Zero Zero Zero Zero Review

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ZERO ZERO ZERO ZERO published by Ratalaika Games developed by Alvarop Games (PS4 (reviewed here)/PSVita/Nintendo Switch)

Every once in a while, it happens. Someone thinks outside of the box, but at the same time, adheres to the constraints of the past to create something familiar, yet new. I do admire these developers who look to the past to push things forward. That is what Zero Zero Zero Zero accomplishes. Now, the closest I can describe this game is similar to N+, except, instead of a ninja, you are a gunslinger, who, for lack of a better term has two objectives: reach a switch, and open a door. What I did not say is that they are simple objectives. You have to jump (sometimes double jump), shoot, and actually think about timing. There are 100 levels to traverse, meaning your game experience will vary, because you will not be playing the game the same way each time. I wouldn’t have it any other way…

Let’s discuss the game a bit more, shall we? The playfield is a 1-bit, black and white platforming playground of peril, a retro paradise, and a bite sized journey that is just as much fun on your TV, as well as your favourite portable device, say your Vita (fortunately, getting this game on PS4 will grant you a copy for it, if you have one) or you can get it on Switch. You press (X) to jump and double jump (which you can only do once per jump, so be careful) and (O) to shoot, which you will need to shoot blocks and other obstacles to get to the switch and/or the door. There are all manner of things out to get you, lasers, robots/aliens(?), as well as environmental hazards, like trampolines (well, they could be a hazard…) spikey areas, such as floors, ceilings, and walls. You can jump pretty high, question is: should you? The non-spiked walls can be a problem for you as well because, unlike the similar protagonist ninja in N+, you cannot adhere to them, or wall jump. You can, however, time your jumping to get around. There are areas that significantly slow down, not only you, but the things out to get you, you still need to be a quick study to advance. Now, the description of the game does not mention this, but I think your hero is immortal, or “cursed” because you don’t die, but are transported instead to yet another challenging board, and, all the while, you are being timed. (which begs the question, if you are indeed immortal, why is the clock ticking? Why the urgency?) Truth be told, after I noticed it, I didn’t worry any more about it…though, mind you, I am not diminishing it’s relevance…I’m sure it’s there for a reason…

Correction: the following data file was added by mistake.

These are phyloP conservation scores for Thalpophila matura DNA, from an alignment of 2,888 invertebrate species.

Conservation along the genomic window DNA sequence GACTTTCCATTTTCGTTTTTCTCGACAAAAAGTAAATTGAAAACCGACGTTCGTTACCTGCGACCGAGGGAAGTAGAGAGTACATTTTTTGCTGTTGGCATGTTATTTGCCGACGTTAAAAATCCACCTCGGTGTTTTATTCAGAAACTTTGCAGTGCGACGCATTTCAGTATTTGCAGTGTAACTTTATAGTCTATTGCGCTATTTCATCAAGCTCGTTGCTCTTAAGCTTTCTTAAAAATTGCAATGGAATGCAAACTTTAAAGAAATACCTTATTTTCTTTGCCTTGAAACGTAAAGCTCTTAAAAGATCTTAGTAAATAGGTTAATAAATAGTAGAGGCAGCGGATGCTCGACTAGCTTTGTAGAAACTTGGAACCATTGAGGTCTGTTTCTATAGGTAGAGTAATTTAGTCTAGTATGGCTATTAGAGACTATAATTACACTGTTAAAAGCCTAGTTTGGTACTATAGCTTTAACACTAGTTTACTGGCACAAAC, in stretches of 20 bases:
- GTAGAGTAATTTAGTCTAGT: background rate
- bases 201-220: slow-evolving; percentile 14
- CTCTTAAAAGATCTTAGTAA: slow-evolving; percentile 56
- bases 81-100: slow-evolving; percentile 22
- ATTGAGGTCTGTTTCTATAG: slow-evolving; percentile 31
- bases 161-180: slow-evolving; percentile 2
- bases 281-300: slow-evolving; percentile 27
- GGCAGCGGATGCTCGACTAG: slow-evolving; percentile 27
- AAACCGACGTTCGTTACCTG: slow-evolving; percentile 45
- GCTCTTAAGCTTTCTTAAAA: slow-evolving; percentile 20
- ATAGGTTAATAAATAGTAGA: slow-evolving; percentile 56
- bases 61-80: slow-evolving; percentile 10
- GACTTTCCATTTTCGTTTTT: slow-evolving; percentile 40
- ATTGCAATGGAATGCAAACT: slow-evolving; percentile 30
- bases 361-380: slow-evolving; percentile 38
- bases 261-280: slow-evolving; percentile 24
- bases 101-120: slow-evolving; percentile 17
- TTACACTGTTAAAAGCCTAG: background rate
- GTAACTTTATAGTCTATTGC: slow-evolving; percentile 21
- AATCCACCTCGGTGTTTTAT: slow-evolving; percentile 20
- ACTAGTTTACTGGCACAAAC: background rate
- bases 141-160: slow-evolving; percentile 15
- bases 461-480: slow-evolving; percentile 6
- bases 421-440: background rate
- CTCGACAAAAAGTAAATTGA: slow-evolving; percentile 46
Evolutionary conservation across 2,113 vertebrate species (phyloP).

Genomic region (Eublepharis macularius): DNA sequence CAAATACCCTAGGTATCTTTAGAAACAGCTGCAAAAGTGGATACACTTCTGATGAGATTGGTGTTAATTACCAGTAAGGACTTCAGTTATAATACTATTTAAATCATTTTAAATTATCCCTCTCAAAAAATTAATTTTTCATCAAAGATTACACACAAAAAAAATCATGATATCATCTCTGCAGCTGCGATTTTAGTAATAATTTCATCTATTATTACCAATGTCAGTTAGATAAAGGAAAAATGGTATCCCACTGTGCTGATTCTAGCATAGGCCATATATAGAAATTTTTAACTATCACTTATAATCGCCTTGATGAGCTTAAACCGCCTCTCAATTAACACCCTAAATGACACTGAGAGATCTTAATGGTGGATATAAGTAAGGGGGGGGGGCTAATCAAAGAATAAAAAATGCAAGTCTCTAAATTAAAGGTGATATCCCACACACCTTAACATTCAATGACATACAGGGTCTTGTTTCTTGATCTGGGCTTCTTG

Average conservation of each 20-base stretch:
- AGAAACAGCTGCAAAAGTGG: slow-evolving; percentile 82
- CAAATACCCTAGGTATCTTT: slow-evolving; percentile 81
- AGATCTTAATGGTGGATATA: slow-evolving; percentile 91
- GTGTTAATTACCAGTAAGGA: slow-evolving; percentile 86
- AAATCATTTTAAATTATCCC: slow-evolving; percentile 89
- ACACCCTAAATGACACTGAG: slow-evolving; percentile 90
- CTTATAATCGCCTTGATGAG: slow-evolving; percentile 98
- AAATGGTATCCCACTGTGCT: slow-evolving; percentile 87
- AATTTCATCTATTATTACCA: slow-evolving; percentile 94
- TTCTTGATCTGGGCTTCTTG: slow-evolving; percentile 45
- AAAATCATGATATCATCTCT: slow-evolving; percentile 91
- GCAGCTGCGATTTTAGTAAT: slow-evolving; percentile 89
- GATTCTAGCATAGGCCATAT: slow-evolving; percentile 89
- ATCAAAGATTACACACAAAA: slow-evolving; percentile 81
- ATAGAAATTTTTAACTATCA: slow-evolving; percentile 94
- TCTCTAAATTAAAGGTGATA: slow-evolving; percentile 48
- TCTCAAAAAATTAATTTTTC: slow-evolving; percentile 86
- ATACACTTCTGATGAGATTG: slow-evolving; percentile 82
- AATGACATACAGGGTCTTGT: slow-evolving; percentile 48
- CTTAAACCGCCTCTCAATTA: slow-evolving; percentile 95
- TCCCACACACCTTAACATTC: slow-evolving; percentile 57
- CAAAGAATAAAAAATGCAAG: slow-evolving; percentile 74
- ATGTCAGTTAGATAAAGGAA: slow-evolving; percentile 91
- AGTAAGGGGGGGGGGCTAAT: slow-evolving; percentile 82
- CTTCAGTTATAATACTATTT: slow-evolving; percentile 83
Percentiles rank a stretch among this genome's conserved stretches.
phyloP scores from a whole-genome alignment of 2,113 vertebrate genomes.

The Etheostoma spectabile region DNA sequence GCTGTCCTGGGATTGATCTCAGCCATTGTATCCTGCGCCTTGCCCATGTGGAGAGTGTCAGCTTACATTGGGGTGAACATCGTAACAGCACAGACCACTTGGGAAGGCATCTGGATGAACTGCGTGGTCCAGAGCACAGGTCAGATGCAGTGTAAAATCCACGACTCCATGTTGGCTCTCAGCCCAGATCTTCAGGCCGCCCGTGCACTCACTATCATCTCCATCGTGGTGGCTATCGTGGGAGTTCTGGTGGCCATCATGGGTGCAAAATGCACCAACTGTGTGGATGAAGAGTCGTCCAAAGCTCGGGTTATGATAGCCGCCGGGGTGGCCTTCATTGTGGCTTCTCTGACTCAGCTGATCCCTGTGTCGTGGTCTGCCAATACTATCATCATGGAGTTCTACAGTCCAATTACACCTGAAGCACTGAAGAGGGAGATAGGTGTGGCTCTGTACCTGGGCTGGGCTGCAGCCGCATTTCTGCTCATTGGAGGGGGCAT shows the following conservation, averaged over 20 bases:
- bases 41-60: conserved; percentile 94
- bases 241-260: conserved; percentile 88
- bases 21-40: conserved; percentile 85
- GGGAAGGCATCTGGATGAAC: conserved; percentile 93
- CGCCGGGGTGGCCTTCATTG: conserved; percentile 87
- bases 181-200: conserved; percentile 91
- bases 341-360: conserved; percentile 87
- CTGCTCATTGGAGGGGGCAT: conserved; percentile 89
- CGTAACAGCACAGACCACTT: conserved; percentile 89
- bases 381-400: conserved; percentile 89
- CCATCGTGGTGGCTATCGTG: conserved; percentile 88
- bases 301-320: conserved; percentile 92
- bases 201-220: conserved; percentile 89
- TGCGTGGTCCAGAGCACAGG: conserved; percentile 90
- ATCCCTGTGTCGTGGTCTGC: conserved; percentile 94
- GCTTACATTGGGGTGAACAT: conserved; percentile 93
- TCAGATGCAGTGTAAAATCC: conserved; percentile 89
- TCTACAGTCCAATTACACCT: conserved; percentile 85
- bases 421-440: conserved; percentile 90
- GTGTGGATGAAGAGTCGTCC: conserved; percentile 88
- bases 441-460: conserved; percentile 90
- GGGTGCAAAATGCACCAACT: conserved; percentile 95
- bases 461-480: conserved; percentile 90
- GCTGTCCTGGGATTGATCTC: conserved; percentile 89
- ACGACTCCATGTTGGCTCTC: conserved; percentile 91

For the 1-bit graphics, however, the soundtrack, by Levi Bond, is both retro and kind of epic, it sounds like it spurs you on to get to the door, and I didn’t mind hearing it. So that, is a plus. because, as a musician myself, the sonic canvas is not a place to drag your fingernails across, and you have to consider your audience. I played games like this growing up, like Pitfall, which didn’t have music (until Pitfall 2, but I digress…) Music is as important to the game is having good controls (so you don’t damage your valuables in a rage), and a good story (if it even has one of those, in this case, it is all about survival, doors, and switches.)

So…get this game? YES! it is a challenge, and an enjoyable one. Have I personally seen all 100 stages yet? No, but the game is fair and balanced, so I haven’t thrown my controller at mass velocity, so that’s saying something…guess I’ll keep trying…

REVIEW CODE: A complimentary Sony Playstation Vita code was provided to Bonus Stage for this review. Please send all review code enquiries to

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Zero Zero Zero Zero Review
  • Gameplay - 10/10
  • Graphics - 8/10
  • Sound - 8/10
  • Replay Value - 10/10


Zero Zero Zero Zero is almost a Ten, because it’s so much fun!


  • Pleasing retro graphics.
  • You can bring a mate for more fun.
  • 100 levels.
  • High replay value.
  • Cross-Buy (PS4/Vita).


  • Music a bit repetitive.

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